"I have a philosophical secret!"

apologies to anyone who’s come across this before, but it’s simply too funny to keep to myself:

philosophynow.org/archive/ar … ringer.htm


That was the funniest thing I have ever heard. Thank you dearly. You made my day.

Though I would like to defend Sartre in one respect. He was a wonderful companion to Simone and she “loved”(although as existentialists they had different terms for the word) him sincerely.

I know its just a joke, but I’d hate for readers who are unfamiliar with Sartre to get the wrong impression. Did you, upon reading it?

I have to admit that being unfamiliar with Sartre myself, I didn’t pay any attention to that comment so it went straight over my head.

I’m interested to know how their concept of love differed, care to elaborate?

Sure, Karolina.

Sartre, and many other phenomenologists roughly including Simone, believed that “love” was a transcendental “mode” of consciousness, that it wasn’t an actual neurologically “emotional” activity, so to speak. One doesn’t “fall” in love by some emotional invading force of passion and/or instinct…one “creates” an ideal in an orchestration of intentions, acts, and ends, and consciously pursues that ideal deliberately, not passively, autonomously, or automatically. Consequently, what is “loved” is insignificant, as we love beer, football, philosophy, and our wives, we see the ambiguity of the word. It should be obvious that it isn’t the objects that substantiate the theme of “love,” but rather the structures involved in the mode of “loving” something, the actual experience of the feeling itself.

I think what is most obvious as a necessary structure for “love” is the quality of possession. When we idealize an object, whether it be a virtous wife, a useful tool, a principled philosophy, whatever might be the object in mind, we first demand that it submit and conform to that ideal, that it not change and that one can have it. Sartre gave an excellent example in his Being and Nothingness about this quality in which he demonstrated the dilemma created between two lovers.

The one would demand that the other make a pledge, but could not simultaneously forfeit their freedom. He would ask that she love him, but would want this decision to be a choice instead of an obligation, yet she cannot commit without obligation. That is impossible.

“Why should I want to appropriate the Other if it were not precisely that the Other makes me be? But this implies precisely a certain mode of appropriation; it is the Other’s freedom as such that I want to get hold of.”- Sartre

“The man who wants to be loved does not desire the enslavement of the beloved. He is not bent on becomming the object of passion which flows forth mechanically. He does not want to possess an automaton, and if we want to humiliate him, we need only try to persuade him that the beloved’s passion is the result of a psychological determinism. The lover will then feel that both his love and his being are cheapened. If Tristan and Isolde fall madly in love because of a love potion, they are less interesting. The total enslavement of the beloved kills the love of the lover. The end is surpassed; if the beloved is transformed into an automaton, the lover finds himself alone. Thus the lover does not desire to possess the beloved as one possesses a thing; he demands a special type of appropriation. He wants to possess a freedom as freedom.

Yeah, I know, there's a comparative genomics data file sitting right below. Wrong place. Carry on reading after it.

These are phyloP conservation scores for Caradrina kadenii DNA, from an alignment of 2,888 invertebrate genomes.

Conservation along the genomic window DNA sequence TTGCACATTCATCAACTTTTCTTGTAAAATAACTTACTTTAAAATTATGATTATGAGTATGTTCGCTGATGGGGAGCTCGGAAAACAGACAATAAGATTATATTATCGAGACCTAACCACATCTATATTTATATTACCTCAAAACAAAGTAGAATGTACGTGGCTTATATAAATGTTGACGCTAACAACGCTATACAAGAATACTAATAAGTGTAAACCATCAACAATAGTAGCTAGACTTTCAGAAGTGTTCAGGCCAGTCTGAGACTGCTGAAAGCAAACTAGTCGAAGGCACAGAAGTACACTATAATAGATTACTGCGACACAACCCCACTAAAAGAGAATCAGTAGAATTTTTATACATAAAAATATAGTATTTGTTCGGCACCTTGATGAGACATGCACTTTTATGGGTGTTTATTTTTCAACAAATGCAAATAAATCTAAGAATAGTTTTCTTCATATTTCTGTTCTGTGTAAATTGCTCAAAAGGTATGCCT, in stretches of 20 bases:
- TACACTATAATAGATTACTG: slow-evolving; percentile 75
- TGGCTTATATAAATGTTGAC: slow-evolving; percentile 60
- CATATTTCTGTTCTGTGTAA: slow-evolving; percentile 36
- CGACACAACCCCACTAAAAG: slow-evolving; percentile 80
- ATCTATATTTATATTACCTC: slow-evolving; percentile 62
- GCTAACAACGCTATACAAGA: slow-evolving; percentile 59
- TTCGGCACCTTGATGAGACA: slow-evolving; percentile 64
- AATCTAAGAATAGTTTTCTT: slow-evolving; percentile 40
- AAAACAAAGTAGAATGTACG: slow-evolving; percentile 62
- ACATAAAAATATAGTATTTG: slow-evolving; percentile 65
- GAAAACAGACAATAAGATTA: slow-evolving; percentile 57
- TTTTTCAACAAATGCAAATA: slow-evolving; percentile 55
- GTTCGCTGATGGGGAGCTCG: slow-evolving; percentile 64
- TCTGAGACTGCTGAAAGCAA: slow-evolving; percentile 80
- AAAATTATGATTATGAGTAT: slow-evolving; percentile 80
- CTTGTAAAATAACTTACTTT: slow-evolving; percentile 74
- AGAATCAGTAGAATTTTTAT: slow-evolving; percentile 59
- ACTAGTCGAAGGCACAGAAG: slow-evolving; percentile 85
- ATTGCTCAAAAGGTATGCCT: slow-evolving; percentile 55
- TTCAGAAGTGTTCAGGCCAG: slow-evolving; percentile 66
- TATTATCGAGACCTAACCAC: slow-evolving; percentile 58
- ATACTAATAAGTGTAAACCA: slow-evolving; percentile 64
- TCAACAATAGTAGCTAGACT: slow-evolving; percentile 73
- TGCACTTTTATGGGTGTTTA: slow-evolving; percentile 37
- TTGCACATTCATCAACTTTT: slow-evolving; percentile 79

On the other hand, the lover can not be satisfied with that superior form of freedom which is a free and voluntary engagement. Who would be content with a love given as pure loyalty to a sworn oath? Who would be satisfied with the words, “I love you because I have freely engaged myself to love you and because I do not wish to go back on my word.” Thus the lover demands a pledge, yet is irritated by a pledge. He wants to be loved by a freedom but demands that this freedom as freedom should no longer be free.
He wishes that the Other’s freedom should determine itself to become love- and this not only at the beginning of the affair but at each instant- and at the same time he wants this freedom to be captured by itself.”- Sartre

ooh, I see

thanks for your response

De’Trop said

Is that similiar to what Nietzsche said, later to be picked up by Freud, that we don’t love what is desired, only our desires?

[size=150]Philosophical Enlightment[/size]
click above

Another philosophical tid-bit brought to you by the good fools at XXI.

Smooth, that rocked! My wife liked it too.

“I could only believe in a God who could dance.” Friedrich Nietzsche

LiquidGeneration.com has some really great one’s as well, that stuff cracks me up like nothing else.

:laughing: :laughing: :laughing: it makes me laugh all the time!!! I bumped this one up so that the new guys/gals can take a look at it!!! :laughing: :laughing: